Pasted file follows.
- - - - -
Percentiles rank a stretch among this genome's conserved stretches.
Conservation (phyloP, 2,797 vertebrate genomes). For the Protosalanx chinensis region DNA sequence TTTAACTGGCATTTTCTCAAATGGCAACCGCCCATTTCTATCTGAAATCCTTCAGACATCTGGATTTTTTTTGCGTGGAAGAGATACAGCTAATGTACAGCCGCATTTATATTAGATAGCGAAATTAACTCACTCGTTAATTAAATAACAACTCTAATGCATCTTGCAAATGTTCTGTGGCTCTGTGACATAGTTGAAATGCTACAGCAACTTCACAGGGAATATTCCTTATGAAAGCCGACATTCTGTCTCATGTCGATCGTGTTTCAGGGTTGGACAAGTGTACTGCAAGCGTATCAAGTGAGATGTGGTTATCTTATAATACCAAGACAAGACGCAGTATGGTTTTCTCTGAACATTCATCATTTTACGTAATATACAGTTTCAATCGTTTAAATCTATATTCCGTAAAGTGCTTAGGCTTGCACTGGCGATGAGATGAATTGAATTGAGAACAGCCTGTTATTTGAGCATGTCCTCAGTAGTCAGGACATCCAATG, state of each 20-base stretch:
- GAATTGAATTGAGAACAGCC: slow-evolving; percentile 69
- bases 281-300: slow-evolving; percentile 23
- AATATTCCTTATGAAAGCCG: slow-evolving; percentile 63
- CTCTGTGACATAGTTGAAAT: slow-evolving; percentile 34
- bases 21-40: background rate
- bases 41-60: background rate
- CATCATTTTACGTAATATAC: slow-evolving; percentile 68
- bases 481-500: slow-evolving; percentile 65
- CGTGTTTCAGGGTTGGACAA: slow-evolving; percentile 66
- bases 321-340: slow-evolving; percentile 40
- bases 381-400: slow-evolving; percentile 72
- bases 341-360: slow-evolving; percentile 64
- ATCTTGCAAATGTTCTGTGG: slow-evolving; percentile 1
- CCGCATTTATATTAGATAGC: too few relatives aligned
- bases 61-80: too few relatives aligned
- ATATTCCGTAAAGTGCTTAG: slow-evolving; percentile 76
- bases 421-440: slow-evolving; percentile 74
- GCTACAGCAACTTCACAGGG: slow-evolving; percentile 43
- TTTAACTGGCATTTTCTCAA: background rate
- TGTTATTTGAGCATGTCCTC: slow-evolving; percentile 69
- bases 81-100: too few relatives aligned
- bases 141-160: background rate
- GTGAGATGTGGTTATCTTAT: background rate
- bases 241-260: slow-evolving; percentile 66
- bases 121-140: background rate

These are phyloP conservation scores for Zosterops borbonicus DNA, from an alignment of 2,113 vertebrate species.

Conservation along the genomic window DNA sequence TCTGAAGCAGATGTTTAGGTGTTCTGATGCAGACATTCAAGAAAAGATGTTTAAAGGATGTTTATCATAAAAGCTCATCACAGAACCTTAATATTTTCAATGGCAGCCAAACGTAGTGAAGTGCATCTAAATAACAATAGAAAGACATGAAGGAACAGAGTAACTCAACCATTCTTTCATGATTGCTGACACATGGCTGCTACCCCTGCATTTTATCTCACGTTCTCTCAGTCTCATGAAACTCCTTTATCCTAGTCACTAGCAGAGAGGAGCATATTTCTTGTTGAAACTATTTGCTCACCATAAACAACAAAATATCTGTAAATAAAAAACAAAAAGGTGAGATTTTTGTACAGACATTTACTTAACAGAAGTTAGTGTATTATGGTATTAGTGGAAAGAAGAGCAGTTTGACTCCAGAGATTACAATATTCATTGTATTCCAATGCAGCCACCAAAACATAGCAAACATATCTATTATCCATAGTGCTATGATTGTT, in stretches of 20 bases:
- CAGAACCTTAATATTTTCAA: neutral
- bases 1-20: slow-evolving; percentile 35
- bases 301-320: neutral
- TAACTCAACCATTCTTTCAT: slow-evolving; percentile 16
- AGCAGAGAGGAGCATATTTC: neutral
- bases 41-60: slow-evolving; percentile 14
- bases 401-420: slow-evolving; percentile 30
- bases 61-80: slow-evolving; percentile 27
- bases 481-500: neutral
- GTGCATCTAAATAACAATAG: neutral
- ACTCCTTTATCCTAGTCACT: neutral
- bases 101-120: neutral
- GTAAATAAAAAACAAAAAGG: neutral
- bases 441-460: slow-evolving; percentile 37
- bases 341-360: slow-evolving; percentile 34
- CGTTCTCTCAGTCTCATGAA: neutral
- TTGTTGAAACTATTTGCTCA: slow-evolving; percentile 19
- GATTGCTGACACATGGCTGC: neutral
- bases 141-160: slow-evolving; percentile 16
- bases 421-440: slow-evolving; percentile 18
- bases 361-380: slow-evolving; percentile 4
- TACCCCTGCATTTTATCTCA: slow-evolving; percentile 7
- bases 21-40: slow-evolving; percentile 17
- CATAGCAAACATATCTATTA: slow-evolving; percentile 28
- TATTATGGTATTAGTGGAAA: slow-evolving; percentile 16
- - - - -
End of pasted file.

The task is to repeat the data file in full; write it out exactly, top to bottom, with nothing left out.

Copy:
Percentiles rank a stretch among this genome's conserved stretches.
Conservation (phyloP, 2,797 vertebrate genomes). For the Protosalanx chinensis region DNA sequence TTTAACTGGCATTTTCTCAAATGGCAACCGCCCATTTCTATCTGAAATCCTTCAGACATCTGGATTTTTTTTGCGTGGAAGAGATACAGCTAATGTACAGCCGCATTTATATTAGATAGCGAAATTAACTCACTCGTTAATTAAATAACAACTCTAATGCATCTTGCAAATGTTCTGTGGCTCTGTGACATAGTTGAAATGCTACAGCAACTTCACAGGGAATATTCCTTATGAAAGCCGACATTCTGTCTCATGTCGATCGTGTTTCAGGGTTGGACAAGTGTACTGCAAGCGTATCAAGTGAGATGTGGTTATCTTATAATACCAAGACAAGACGCAGTATGGTTTTCTCTGAACATTCATCATTTTACGTAATATACAGTTTCAATCGTTTAAATCTATATTCCGTAAAGTGCTTAGGCTTGCACTGGCGATGAGATGAATTGAATTGAGAACAGCCTGTTATTTGAGCATGTCCTCAGTAGTCAGGACATCCAATG, state of each 20-base stretch:
- GAATTGAATTGAGAACAGCC: slow-evolving; percentile 69
- bases 281-300: slow-evolving; percentile 23
- AATATTCCTTATGAAAGCCG: slow-evolving; percentile 63
- CTCTGTGACATAGTTGAAAT: slow-evolving; percentile 34
- bases 21-40: background rate
- bases 41-60: background rate
- CATCATTTTACGTAATATAC: slow-evolving; percentile 68
- bases 481-500: slow-evolving; percentile 65
- CGTGTTTCAGGGTTGGACAA: slow-evolving; percentile 66
- bases 321-340: slow-evolving; percentile 40
- bases 381-400: slow-evolving; percentile 72
- bases 341-360: slow-evolving; percentile 64
- ATCTTGCAAATGTTCTGTGG: slow-evolving; percentile 1
- CCGCATTTATATTAGATAGC: too few relatives aligned
- bases 61-80: too few relatives aligned
- ATATTCCGTAAAGTGCTTAG: slow-evolving; percentile 76
- bases 421-440: slow-evolving; percentile 74
- GCTACAGCAACTTCACAGGG: slow-evolving; percentile 43
- TTTAACTGGCATTTTCTCAA: background rate
- TGTTATTTGAGCATGTCCTC: slow-evolving; percentile 69
- bases 81-100: too few relatives aligned
- bases 141-160: background rate
- GTGAGATGTGGTTATCTTAT: background rate
- bases 241-260: slow-evolving; percentile 66
- bases 121-140: background rate

These are phyloP conservation scores for Zosterops borbonicus DNA, from an alignment of 2,113 vertebrate species.

Conservation along the genomic window DNA sequence TCTGAAGCAGATGTTTAGGTGTTCTGATGCAGACATTCAAGAAAAGATGTTTAAAGGATGTTTATCATAAAAGCTCATCACAGAACCTTAATATTTTCAATGGCAGCCAAACGTAGTGAAGTGCATCTAAATAACAATAGAAAGACATGAAGGAACAGAGTAACTCAACCATTCTTTCATGATTGCTGACACATGGCTGCTACCCCTGCATTTTATCTCACGTTCTCTCAGTCTCATGAAACTCCTTTATCCTAGTCACTAGCAGAGAGGAGCATATTTCTTGTTGAAACTATTTGCTCACCATAAACAACAAAATATCTGTAAATAAAAAACAAAAAGGTGAGATTTTTGTACAGACATTTACTTAACAGAAGTTAGTGTATTATGGTATTAGTGGAAAGAAGAGCAGTTTGACTCCAGAGATTACAATATTCATTGTATTCCAATGCAGCCACCAAAACATAGCAAACATATCTATTATCCATAGTGCTATGATTGTT, in stretches of 20 bases:
- CAGAACCTTAATATTTTCAA: neutral
- bases 1-20: slow-evolving; percentile 35
- bases 301-320: neutral
- TAACTCAACCATTCTTTCAT: slow-evolving; percentile 16
- AGCAGAGAGGAGCATATTTC: neutral
- bases 41-60: slow-evolving; percentile 14
- bases 401-420: slow-evolving; percentile 30
- bases 61-80: slow-evolving; percentile 27
- bases 481-500: neutral
- GTGCATCTAAATAACAATAG: neutral
- ACTCCTTTATCCTAGTCACT: neutral
- bases 101-120: neutral
- GTAAATAAAAAACAAAAAGG: neutral
- bases 441-460: slow-evolving; percentile 37
- bases 341-360: slow-evolving; percentile 34
- CGTTCTCTCAGTCTCATGAA: neutral
- TTGTTGAAACTATTTGCTCA: slow-evolving; percentile 19
- GATTGCTGACACATGGCTGC: neutral
- bases 141-160: slow-evolving; percentile 16
- bases 421-440: slow-evolving; percentile 18
- bases 361-380: slow-evolving; percentile 4
- TACCCCTGCATTTTATCTCA: slow-evolving; percentile 7
- bases 21-40: slow-evolving; percentile 17
- CATAGCAAACATATCTATTA: slow-evolving; percentile 28
- TATTATGGTATTAGTGGAAA: slow-evolving; percentile 16